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What are typical control surface deflections?

How can I tell what a reasonable control surface deflection is? For example, is a 10 deg aileron deflection reasonable? Or a 0.5 degree aileron deflection? Is that too little? Too much? Same ...
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How does a delta wing deal with supersonic boundary separation?

The question Why most of the supersonic or fighter aircraft use all-moving control surfaces? emphasis the importance of all moving stabilator for supersonic aircraft. Many supersonic aircrafts ...
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In F/A-18, where the servo-loop closure is accomplished?

In the flight control system of F/A-18, where is the servo-loop closed? I mean which of these two scenarios happen: 1-The position of the actuator and servo-valve ram are sent to the flight control ...
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Aerodynamics of Flight Control Surfaces

From what it appears to me, flight control surfaces seem to be taken for granted. In terms of how they actually work and what kind of physical outputs they give in terms of forces and such. Take for ...
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Where is the control loop of the actuator closed?

When electro-hydraulic servo-actuators are used for the actuation of control surfaces in aircraft, linear variable differential transformers (LVDTs) are used for position or velocity feedback. There ...
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Are there roll control devices other than ailerons?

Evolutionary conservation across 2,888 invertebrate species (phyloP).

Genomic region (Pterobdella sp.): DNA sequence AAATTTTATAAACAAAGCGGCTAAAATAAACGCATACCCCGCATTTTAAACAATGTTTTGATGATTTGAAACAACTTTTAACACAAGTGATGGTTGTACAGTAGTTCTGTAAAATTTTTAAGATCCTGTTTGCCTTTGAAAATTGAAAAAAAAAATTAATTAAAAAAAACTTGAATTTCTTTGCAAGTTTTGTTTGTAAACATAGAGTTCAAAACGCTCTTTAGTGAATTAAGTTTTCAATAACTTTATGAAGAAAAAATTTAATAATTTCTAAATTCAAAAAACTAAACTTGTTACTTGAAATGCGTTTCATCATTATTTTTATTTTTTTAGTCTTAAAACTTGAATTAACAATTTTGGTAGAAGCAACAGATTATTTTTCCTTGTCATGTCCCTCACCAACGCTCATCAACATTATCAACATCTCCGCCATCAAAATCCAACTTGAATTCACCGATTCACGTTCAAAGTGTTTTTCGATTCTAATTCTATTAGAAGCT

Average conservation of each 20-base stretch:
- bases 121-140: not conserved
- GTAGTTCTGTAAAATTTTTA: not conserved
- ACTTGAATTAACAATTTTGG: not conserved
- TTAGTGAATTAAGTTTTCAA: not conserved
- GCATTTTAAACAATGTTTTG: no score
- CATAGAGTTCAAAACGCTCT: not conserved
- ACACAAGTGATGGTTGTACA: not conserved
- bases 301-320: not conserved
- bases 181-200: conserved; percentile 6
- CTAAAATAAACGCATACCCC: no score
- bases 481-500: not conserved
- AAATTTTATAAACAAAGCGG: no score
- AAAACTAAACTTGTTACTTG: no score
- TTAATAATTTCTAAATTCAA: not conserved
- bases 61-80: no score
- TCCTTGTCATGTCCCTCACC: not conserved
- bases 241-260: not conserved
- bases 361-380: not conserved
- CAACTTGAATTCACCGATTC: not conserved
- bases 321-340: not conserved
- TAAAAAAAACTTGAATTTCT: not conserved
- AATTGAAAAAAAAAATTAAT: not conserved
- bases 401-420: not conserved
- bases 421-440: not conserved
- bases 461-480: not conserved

With the little that I've learnt about aeroplanes, I know that the aileron is the control surface that a pilot use to roll the plane by decreasing the lift of one wing and increasing the lift of the ...
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Why would engine fire cause loss of control?

I was wondering why engine fire would cause of loss of control or crash. There is loss of power and even drag. But could some expert please expand on the troubles of a engine fire?
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what are the no load rates of f-16 control surfaces?

What are the no-load rates for the control surfaces of f-16 like flaperon,leading edge flap and horizontal and vertical stabs?
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Did the Wright brothers discover the three-axis control system for airplanes/gliders and the adverse yaw?

1) Various sites like this one: Orville and Wilbur Wright, The Inventors of the 3-axis Flight Control System, 9 Months before their powered flight at Kitty Hawk say that the two brothers invented the ...
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What hardware standards should the flight control computer pass?

There are some standards for each part of the aircraft like actuators, sensors,... I could not find one for the flight control computer hardware. For example what are the environmental tests, or any ...
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1answer
356 views

Why were trim tabs invented?

I understand the need for a trimming mechanism, but why use a secondary control surface placed on top of the first, when you could just adjust the resting position of the aileron/elevator/rudder ...
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Does the SAS (stability augmentation system) actuators of f-14 use jet-pipe or flapper-nozzle technology?

F-14 uses electrohydraulic servo actuators for its SAS. What type of hydraulic amplification is used in F-14? jet-pipe, flapper-nozzle or something else?
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1answer
181 views

How many actuators does the F-35 have for each primary control surface?

How many actuators does the F-35 have for each primary control surface like rudder, stabilator or aileron? And is it active/active or active/standby?